That being my one and only personal attachment to royalty of any stripe, I now come to Richard III.
Where he's concerned, I freely admit that I am totally lacking in detachment. But it's never been Richard's status that attracted me to him. I first learned of him from Shakespeare; a friend of mine - who did worship Laurence Olivier - introduced me to his Richard III, over popcorn, one afternoon. I loved it, and this very bad, most evil, sexy incarnate, man I saw on the screen. I thought it was a fable (I was barely twenty by then, and had never heard of him. See? I told you I never got the education I always wanted.) It wasn't until later, that I learned he was a real person. And, it was from that point, that I tried to teach myself.
The demonization of Richard is what I can't wrap my head around. It reminds me so much of the full-out character assassinations against the likes of Alfred Dreyfus and the Prophet Muhammad; there are no grounds for attacking either of them, but that has never stopped their detractors. If wanting to see this man - who was not killed in a fair fight, who was so humiliated after death, and then swept into a hole too small to accommodate him - given the burial he should have had, then what is wrong with that? A great number of folk simply want justice done for Richard, as much as is possible, given how late it is. Is it sad that there's such disagreement over where he should be laid to rest? Well, yes, I think so. But, don't call it worship, because he happens to have been a king and I, among others, give a damn. And it's not only about him, but all who have had their precious dust violated.
(Btw - briefly, since they were brought up - what have the Cambridges to do with this? They're a nice young couple with a sweet baby, and I know, not a few Americans, who would take your royal family over these fatuous demigods in Congress, any. day. of. the. week! With a smile on our lips and a song in our hearts! Sorry, just had to say that.)
It must be remembered, that it is not the fault of the public at large, that hundreds of buried men, women and children have had their final resting places disturbed and their remains abused. They weren't consulted - neither the ancients in the ground, nor the moderns above it. Nor is it their idea, to display the dead, and so fill the coffers of museums. The exhibits are staged, the doors flung open, parents told how educational this is, how much their children will benefit, and, in they come. If you don't build it, they won't...it's as simple as that. And while it has been a headache, on more than one level, when it comes to addressing the issue of Richard's reburial, I love the fact that his 17th generation nieces and nephews, have joined the fray. Dear Otzi's kin should take a page from them.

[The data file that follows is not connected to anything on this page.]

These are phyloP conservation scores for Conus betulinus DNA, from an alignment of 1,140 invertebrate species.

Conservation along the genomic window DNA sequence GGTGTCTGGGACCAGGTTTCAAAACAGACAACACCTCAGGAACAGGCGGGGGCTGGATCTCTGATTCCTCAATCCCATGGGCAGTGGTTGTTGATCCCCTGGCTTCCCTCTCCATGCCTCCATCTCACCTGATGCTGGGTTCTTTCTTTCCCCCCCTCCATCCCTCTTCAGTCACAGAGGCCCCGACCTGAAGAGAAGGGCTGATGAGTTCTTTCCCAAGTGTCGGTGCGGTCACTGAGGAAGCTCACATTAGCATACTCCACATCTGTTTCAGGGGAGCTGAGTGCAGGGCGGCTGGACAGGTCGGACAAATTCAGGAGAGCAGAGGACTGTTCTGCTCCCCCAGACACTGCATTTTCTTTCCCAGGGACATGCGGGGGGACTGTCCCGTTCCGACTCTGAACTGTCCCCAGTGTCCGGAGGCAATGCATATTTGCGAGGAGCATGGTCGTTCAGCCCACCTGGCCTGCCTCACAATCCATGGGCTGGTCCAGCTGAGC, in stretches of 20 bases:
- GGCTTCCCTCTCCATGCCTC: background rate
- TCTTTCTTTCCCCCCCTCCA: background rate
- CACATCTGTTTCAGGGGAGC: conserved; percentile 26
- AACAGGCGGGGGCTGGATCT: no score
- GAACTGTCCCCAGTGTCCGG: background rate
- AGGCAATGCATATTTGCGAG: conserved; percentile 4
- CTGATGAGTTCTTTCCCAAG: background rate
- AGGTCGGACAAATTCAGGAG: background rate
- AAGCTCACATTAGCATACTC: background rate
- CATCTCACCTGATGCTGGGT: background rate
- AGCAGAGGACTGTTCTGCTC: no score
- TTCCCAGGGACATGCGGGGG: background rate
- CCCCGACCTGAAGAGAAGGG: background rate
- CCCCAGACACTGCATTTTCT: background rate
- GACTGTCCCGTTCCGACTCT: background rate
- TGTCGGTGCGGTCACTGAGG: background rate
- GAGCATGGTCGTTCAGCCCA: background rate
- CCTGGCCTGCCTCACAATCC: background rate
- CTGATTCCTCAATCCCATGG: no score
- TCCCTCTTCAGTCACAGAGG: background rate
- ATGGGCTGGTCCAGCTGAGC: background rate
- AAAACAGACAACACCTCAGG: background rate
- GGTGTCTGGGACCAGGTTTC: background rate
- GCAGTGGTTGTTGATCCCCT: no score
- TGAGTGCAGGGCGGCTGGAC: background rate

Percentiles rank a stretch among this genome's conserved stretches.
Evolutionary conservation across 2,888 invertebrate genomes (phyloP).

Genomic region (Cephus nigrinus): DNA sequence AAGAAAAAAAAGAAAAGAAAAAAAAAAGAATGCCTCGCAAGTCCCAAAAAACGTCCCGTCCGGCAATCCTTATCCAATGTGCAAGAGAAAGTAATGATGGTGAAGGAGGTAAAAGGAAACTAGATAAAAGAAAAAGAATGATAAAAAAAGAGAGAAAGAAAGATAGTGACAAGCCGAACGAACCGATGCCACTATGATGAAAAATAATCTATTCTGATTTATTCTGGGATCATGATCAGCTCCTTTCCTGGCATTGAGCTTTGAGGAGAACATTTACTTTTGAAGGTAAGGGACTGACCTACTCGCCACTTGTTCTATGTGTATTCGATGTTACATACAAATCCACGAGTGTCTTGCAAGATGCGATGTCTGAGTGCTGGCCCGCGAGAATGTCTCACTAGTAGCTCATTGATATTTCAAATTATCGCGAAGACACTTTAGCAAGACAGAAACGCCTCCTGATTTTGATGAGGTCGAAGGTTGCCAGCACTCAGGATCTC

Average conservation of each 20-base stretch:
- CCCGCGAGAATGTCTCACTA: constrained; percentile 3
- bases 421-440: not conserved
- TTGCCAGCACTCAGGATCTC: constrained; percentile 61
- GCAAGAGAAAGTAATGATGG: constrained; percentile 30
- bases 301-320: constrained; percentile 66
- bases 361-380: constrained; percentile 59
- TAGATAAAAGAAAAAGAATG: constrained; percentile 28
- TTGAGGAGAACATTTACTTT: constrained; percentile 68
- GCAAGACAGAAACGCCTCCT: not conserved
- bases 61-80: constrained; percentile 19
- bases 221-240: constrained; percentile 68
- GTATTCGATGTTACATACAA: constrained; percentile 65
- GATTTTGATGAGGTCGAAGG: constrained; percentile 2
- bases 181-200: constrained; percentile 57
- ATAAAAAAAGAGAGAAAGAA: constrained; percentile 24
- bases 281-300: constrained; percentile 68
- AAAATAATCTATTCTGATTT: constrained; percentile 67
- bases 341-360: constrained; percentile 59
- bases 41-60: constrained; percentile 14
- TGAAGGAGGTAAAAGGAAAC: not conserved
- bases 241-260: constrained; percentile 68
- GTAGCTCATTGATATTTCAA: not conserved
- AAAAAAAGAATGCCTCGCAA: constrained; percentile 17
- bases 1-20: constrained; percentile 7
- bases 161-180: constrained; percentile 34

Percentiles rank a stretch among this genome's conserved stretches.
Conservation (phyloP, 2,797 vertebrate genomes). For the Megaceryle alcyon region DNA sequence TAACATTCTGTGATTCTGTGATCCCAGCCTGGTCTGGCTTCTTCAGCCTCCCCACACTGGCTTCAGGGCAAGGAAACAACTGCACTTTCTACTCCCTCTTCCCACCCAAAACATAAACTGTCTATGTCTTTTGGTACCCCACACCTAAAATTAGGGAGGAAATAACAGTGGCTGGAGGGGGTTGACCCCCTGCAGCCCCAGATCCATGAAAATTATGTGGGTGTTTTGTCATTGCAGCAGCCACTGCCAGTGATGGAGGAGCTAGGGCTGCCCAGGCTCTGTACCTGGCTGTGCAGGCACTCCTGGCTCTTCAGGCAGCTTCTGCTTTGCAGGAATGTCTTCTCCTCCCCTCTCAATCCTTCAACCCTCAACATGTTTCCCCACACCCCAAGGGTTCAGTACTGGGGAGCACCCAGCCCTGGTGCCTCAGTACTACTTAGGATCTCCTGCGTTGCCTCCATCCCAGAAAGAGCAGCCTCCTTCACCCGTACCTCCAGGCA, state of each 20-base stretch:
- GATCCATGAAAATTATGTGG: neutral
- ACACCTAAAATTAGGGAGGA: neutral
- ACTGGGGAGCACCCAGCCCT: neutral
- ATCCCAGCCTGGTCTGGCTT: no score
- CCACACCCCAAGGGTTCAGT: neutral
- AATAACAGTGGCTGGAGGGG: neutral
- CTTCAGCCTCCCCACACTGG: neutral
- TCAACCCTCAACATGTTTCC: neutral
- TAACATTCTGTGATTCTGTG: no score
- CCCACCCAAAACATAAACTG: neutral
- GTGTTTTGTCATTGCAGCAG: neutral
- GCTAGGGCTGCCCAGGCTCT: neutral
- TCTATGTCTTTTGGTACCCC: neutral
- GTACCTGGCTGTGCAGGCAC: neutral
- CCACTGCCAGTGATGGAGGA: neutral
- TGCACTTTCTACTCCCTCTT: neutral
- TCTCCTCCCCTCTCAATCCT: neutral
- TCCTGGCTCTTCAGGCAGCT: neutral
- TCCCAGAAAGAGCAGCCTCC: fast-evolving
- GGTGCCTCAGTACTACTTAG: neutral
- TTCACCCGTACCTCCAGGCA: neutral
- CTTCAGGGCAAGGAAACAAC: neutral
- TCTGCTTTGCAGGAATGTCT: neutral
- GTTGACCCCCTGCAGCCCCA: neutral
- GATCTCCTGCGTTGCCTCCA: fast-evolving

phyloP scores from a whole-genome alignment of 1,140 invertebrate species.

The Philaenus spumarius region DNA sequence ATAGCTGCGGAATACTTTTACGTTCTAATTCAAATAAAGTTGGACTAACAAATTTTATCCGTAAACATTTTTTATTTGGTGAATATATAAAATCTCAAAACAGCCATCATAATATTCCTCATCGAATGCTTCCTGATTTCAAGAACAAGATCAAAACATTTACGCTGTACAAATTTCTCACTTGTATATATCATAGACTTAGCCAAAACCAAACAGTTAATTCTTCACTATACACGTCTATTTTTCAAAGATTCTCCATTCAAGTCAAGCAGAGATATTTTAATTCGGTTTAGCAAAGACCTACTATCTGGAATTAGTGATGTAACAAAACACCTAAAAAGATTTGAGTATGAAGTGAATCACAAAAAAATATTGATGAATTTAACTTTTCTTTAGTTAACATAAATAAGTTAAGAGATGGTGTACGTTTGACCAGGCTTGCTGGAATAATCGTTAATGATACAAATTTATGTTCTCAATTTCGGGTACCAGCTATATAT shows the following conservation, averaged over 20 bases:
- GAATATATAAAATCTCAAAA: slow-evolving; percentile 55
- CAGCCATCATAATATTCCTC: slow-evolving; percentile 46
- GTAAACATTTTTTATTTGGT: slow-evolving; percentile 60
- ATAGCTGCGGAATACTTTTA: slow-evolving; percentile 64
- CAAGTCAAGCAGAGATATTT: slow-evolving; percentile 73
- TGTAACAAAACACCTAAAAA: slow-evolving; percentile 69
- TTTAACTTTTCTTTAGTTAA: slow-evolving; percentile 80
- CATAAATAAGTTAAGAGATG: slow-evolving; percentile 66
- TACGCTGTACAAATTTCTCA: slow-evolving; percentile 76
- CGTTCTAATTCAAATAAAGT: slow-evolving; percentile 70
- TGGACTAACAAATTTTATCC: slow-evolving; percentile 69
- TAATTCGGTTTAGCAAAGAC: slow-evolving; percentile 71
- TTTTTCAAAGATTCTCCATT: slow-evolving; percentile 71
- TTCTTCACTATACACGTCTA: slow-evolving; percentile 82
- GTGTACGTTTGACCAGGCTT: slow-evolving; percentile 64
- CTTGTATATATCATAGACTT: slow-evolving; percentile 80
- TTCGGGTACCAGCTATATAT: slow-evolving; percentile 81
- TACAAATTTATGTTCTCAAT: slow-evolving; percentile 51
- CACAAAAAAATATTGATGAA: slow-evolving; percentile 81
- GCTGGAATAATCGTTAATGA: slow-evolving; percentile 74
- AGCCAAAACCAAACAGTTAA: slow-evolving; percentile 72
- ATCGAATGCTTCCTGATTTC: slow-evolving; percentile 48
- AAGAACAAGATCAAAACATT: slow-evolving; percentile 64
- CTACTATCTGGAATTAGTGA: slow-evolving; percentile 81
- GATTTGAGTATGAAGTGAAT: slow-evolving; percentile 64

Should Richard III have been sought out and exhumed? No, not if you're asking for him as an object of medieval study. As has been pointed out, in the Williams' blog, there are plenty of others who can supply knowledge of the period, and with greater diversity. But, if there's the slightest chance, that an injustice could be righted, no matter how long ago the wrong took place, then that chance must be taken. If nothing else, Richard can be given the funeral he never had, and the burial worthy of a man; there is no reason why he should not have it, and no one should deny him it.
There's no doubt in my mind that all human remains should be treated with equal dignity, regardless. Once finished with, they must be returned to the earth, in reverent fashion. No human remains should be used for profit, without the clear consent of those whose bodies are on display, and when they have had their day, they, too, should be laid to rest, without any consideration beyond the fact that they are indeed, human, deserving of decency.
I believe that's what should be, and simply because, once upon a time, they lived.
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"He who learns must suffer. And even in our sleep pain that cannot forget falls drop by drop upon the heart, and in our own despair, against our will, comes wisdom to us by the awful grace of God." - Aeschylus